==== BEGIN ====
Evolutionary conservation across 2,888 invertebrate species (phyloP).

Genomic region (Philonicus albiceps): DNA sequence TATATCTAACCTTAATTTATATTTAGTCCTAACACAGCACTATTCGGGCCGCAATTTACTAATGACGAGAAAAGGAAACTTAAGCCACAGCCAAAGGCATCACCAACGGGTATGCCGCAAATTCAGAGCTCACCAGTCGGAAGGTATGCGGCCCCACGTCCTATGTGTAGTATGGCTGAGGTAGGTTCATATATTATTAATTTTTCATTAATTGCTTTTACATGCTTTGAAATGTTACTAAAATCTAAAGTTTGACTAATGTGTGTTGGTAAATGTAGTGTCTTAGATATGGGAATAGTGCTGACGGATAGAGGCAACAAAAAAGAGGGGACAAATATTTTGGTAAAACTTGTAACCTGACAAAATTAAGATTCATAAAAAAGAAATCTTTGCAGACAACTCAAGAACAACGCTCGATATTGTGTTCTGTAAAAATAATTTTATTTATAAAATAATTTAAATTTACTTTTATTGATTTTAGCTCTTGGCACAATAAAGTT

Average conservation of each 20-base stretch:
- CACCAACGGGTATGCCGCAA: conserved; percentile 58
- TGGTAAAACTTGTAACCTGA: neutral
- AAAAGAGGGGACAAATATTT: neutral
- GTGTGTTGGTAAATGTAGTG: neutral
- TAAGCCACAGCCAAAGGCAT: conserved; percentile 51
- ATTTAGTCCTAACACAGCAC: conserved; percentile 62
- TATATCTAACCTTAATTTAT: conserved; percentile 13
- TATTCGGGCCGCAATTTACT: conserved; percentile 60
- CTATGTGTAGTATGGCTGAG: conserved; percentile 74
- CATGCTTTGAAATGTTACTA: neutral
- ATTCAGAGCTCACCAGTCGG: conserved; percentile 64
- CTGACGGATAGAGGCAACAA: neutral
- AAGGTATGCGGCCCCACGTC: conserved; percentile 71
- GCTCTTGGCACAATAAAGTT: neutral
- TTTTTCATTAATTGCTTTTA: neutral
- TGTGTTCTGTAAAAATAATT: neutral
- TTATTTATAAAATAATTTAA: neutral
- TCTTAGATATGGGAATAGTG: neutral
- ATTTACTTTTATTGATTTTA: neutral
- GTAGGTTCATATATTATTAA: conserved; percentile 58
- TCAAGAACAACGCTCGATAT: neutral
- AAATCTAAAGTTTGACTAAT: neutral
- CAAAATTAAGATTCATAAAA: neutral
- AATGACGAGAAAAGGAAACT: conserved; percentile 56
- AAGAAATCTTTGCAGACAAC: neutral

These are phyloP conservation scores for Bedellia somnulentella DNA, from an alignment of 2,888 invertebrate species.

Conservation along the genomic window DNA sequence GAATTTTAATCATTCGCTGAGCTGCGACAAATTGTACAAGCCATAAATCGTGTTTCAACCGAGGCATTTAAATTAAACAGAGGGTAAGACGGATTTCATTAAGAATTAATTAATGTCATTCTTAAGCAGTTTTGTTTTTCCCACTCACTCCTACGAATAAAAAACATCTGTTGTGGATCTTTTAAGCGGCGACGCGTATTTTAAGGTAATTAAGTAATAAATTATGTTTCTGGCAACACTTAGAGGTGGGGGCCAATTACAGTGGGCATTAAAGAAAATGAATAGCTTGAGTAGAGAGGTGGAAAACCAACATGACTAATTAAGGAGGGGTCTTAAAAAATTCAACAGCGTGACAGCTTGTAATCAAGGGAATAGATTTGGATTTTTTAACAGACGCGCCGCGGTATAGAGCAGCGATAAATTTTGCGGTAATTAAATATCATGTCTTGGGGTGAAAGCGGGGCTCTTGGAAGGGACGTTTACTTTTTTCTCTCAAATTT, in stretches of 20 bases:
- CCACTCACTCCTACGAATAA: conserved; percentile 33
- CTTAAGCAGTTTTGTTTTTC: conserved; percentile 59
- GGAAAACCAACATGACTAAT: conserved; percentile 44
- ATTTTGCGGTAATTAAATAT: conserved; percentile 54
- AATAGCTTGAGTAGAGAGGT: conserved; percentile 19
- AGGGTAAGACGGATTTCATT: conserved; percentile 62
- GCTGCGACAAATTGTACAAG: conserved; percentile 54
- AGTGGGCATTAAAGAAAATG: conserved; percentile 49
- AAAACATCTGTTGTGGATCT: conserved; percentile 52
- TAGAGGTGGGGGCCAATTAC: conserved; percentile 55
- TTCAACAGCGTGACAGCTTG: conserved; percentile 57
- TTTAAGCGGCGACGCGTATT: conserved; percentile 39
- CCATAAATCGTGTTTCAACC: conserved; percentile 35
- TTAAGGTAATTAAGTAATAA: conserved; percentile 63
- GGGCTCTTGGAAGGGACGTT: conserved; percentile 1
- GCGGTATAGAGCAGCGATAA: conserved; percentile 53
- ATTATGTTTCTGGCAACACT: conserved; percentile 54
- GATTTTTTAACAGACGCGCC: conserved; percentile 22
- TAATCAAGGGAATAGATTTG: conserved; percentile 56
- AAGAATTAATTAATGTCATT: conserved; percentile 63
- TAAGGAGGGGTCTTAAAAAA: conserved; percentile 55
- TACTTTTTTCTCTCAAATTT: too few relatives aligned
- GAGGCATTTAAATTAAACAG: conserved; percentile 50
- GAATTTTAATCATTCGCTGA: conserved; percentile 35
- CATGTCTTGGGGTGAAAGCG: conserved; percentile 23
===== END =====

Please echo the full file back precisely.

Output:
Evolutionary conservation across 2,888 invertebrate species (phyloP).

Genomic region (Philonicus albiceps): DNA sequence TATATCTAACCTTAATTTATATTTAGTCCTAACACAGCACTATTCGGGCCGCAATTTACTAATGACGAGAAAAGGAAACTTAAGCCACAGCCAAAGGCATCACCAACGGGTATGCCGCAAATTCAGAGCTCACCAGTCGGAAGGTATGCGGCCCCACGTCCTATGTGTAGTATGGCTGAGGTAGGTTCATATATTATTAATTTTTCATTAATTGCTTTTACATGCTTTGAAATGTTACTAAAATCTAAAGTTTGACTAATGTGTGTTGGTAAATGTAGTGTCTTAGATATGGGAATAGTGCTGACGGATAGAGGCAACAAAAAAGAGGGGACAAATATTTTGGTAAAACTTGTAACCTGACAAAATTAAGATTCATAAAAAAGAAATCTTTGCAGACAACTCAAGAACAACGCTCGATATTGTGTTCTGTAAAAATAATTTTATTTATAAAATAATTTAAATTTACTTTTATTGATTTTAGCTCTTGGCACAATAAAGTT

Average conservation of each 20-base stretch:
- CACCAACGGGTATGCCGCAA: conserved; percentile 58
- TGGTAAAACTTGTAACCTGA: neutral
- AAAAGAGGGGACAAATATTT: neutral
- GTGTGTTGGTAAATGTAGTG: neutral
- TAAGCCACAGCCAAAGGCAT: conserved; percentile 51
- ATTTAGTCCTAACACAGCAC: conserved; percentile 62
- TATATCTAACCTTAATTTAT: conserved; percentile 13
- TATTCGGGCCGCAATTTACT: conserved; percentile 60
- CTATGTGTAGTATGGCTGAG: conserved; percentile 74
- CATGCTTTGAAATGTTACTA: neutral
- ATTCAGAGCTCACCAGTCGG: conserved; percentile 64
- CTGACGGATAGAGGCAACAA: neutral
- AAGGTATGCGGCCCCACGTC: conserved; percentile 71
- GCTCTTGGCACAATAAAGTT: neutral
- TTTTTCATTAATTGCTTTTA: neutral
- TGTGTTCTGTAAAAATAATT: neutral
- TTATTTATAAAATAATTTAA: neutral
- TCTTAGATATGGGAATAGTG: neutral
- ATTTACTTTTATTGATTTTA: neutral
- GTAGGTTCATATATTATTAA: conserved; percentile 58
- TCAAGAACAACGCTCGATAT: neutral
- AAATCTAAAGTTTGACTAAT: neutral
- CAAAATTAAGATTCATAAAA: neutral
- AATGACGAGAAAAGGAAACT: conserved; percentile 56
- AAGAAATCTTTGCAGACAAC: neutral

These are phyloP conservation scores for Bedellia somnulentella DNA, from an alignment of 2,888 invertebrate species.

Conservation along the genomic window DNA sequence GAATTTTAATCATTCGCTGAGCTGCGACAAATTGTACAAGCCATAAATCGTGTTTCAACCGAGGCATTTAAATTAAACAGAGGGTAAGACGGATTTCATTAAGAATTAATTAATGTCATTCTTAAGCAGTTTTGTTTTTCCCACTCACTCCTACGAATAAAAAACATCTGTTGTGGATCTTTTAAGCGGCGACGCGTATTTTAAGGTAATTAAGTAATAAATTATGTTTCTGGCAACACTTAGAGGTGGGGGCCAATTACAGTGGGCATTAAAGAAAATGAATAGCTTGAGTAGAGAGGTGGAAAACCAACATGACTAATTAAGGAGGGGTCTTAAAAAATTCAACAGCGTGACAGCTTGTAATCAAGGGAATAGATTTGGATTTTTTAACAGACGCGCCGCGGTATAGAGCAGCGATAAATTTTGCGGTAATTAAATATCATGTCTTGGGGTGAAAGCGGGGCTCTTGGAAGGGACGTTTACTTTTTTCTCTCAAATTT, in stretches of 20 bases:
- CCACTCACTCCTACGAATAA: conserved; percentile 33
- CTTAAGCAGTTTTGTTTTTC: conserved; percentile 59
- GGAAAACCAACATGACTAAT: conserved; percentile 44
- ATTTTGCGGTAATTAAATAT: conserved; percentile 54
- AATAGCTTGAGTAGAGAGGT: conserved; percentile 19
- AGGGTAAGACGGATTTCATT: conserved; percentile 62
- GCTGCGACAAATTGTACAAG: conserved; percentile 54
- AGTGGGCATTAAAGAAAATG: conserved; percentile 49
- AAAACATCTGTTGTGGATCT: conserved; percentile 52
- TAGAGGTGGGGGCCAATTAC: conserved; percentile 55
- TTCAACAGCGTGACAGCTTG: conserved; percentile 57
- TTTAAGCGGCGACGCGTATT: conserved; percentile 39
- CCATAAATCGTGTTTCAACC: conserved; percentile 35
- TTAAGGTAATTAAGTAATAA: conserved; percentile 63
- GGGCTCTTGGAAGGGACGTT: conserved; percentile 1
- GCGGTATAGAGCAGCGATAA: conserved; percentile 53
- ATTATGTTTCTGGCAACACT: conserved; percentile 54
- GATTTTTTAACAGACGCGCC: conserved; percentile 22
- TAATCAAGGGAATAGATTTG: conserved; percentile 56
- AAGAATTAATTAATGTCATT: conserved; percentile 63
- TAAGGAGGGGTCTTAAAAAA: conserved; percentile 55
- TACTTTTTTCTCTCAAATTT: too few relatives aligned
- GAGGCATTTAAATTAAACAG: conserved; percentile 50
- GAATTTTAATCATTCGCTGA: conserved; percentile 35
- CATGTCTTGGGGTGAAAGCG: conserved; percentile 23